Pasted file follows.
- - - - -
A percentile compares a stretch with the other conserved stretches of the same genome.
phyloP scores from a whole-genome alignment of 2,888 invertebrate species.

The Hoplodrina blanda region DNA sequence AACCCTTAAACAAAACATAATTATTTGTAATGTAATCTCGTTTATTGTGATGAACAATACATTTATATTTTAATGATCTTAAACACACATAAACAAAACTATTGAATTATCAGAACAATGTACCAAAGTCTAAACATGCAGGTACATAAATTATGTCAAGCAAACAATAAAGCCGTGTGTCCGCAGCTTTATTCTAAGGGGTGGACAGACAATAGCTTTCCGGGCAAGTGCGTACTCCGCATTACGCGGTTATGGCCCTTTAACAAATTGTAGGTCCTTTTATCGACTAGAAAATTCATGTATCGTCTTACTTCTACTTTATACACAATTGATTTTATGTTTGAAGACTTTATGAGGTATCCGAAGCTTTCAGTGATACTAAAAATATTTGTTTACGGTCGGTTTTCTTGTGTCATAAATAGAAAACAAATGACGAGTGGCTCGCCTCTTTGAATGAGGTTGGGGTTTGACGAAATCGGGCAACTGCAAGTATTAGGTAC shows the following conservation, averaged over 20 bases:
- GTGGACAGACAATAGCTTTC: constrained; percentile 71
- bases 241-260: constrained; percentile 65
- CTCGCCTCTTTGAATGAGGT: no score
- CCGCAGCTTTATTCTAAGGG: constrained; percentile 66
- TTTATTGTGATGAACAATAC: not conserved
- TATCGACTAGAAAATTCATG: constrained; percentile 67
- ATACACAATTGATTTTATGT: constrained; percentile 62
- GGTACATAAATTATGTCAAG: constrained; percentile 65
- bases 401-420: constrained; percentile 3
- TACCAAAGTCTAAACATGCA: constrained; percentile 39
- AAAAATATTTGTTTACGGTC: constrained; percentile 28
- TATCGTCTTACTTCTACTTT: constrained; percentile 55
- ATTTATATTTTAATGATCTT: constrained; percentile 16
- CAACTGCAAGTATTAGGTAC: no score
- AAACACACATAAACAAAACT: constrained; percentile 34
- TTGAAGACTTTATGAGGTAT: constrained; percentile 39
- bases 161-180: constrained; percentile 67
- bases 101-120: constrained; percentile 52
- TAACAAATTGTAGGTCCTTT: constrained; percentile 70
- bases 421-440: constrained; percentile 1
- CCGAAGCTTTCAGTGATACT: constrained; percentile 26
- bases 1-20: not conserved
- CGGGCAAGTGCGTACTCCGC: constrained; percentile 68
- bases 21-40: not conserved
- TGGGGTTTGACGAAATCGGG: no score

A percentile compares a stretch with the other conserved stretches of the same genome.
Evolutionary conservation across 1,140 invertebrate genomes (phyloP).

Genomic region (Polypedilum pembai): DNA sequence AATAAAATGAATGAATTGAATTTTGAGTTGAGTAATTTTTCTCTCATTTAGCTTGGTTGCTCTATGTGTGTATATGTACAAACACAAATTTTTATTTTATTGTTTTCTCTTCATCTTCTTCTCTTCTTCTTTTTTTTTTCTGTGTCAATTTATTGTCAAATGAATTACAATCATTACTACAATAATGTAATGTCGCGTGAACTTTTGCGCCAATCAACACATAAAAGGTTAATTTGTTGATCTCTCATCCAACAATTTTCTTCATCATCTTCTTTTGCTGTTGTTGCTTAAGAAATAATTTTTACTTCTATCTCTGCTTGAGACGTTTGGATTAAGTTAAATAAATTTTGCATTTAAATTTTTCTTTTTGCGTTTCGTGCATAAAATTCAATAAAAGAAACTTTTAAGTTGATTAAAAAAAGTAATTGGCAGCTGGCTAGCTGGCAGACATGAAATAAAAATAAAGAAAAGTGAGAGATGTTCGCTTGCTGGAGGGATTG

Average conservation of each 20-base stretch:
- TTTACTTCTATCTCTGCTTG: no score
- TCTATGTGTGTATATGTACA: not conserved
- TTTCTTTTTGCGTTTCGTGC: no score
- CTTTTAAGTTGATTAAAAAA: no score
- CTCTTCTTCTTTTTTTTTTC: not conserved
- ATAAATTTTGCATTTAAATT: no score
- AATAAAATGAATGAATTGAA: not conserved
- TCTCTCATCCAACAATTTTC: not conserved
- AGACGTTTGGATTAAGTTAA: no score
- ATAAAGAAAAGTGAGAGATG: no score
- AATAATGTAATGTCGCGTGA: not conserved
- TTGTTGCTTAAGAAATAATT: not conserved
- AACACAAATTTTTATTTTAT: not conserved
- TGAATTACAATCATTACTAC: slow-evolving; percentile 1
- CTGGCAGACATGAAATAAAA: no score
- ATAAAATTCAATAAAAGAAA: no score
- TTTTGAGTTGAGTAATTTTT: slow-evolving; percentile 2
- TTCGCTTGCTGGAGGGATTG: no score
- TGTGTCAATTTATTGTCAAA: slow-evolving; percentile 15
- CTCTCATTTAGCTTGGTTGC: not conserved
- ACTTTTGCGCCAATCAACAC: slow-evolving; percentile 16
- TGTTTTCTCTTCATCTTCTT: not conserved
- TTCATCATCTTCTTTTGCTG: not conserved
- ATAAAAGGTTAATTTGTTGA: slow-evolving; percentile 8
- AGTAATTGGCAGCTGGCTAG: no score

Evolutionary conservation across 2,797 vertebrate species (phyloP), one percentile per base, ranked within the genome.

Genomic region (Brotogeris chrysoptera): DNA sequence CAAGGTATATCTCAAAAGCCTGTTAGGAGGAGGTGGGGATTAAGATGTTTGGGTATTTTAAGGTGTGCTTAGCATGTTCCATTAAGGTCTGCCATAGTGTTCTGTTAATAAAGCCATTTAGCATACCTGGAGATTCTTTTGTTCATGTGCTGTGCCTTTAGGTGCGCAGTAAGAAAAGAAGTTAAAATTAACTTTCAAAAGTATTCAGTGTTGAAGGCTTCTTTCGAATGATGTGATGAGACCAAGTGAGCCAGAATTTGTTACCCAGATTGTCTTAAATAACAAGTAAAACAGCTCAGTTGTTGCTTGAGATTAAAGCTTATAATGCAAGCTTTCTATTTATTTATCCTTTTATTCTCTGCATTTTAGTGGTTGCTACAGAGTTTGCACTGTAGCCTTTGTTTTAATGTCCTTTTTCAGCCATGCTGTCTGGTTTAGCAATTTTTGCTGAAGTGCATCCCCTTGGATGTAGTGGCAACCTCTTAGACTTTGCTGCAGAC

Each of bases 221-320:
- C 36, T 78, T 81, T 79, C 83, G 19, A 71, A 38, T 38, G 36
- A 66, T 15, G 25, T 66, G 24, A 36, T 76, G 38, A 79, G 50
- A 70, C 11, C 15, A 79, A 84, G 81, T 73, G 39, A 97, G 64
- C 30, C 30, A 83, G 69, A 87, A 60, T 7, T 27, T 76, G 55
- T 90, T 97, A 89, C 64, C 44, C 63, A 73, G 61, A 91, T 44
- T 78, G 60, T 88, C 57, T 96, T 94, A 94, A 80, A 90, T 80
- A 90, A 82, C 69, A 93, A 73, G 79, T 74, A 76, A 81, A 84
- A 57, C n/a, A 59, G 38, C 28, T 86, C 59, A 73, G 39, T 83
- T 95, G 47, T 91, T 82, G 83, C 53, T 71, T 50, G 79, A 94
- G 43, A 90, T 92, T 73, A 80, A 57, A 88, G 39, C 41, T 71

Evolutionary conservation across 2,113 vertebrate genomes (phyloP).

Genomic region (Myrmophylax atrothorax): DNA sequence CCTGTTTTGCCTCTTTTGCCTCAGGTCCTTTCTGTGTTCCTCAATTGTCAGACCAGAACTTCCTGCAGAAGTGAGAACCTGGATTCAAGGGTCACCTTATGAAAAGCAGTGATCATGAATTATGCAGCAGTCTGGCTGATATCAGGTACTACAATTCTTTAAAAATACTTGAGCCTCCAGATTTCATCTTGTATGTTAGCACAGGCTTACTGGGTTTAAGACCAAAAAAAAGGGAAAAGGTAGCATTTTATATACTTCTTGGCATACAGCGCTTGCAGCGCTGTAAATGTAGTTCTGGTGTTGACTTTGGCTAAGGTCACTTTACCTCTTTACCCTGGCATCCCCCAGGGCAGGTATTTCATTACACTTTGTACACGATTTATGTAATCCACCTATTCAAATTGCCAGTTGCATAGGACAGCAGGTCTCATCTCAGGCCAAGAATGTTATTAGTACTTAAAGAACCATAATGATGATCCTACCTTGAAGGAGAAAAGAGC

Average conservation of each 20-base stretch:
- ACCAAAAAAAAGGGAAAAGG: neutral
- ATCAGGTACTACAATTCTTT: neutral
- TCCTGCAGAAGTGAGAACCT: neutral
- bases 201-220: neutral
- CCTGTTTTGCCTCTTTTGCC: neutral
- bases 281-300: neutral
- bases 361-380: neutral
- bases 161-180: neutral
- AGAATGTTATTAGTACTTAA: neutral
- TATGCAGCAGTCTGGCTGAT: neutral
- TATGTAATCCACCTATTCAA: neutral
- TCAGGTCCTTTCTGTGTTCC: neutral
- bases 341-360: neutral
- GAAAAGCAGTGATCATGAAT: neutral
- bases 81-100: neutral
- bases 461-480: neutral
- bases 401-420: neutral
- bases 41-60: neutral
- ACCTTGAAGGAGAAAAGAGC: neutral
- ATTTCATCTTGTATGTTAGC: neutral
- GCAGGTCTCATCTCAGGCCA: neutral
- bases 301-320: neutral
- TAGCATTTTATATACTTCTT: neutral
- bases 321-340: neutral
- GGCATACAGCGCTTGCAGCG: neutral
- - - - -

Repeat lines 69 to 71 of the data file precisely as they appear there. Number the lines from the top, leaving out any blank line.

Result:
- T 95, G 47, T 91, T 82, G 83, C 53, T 71, T 50, G 79, A 94
- G 43, A 90, T 92, T 73, A 80, A 57, A 88, G 39, C 41, T 71

Evolutionary conservation across 2,113 vertebrate genomes (phyloP).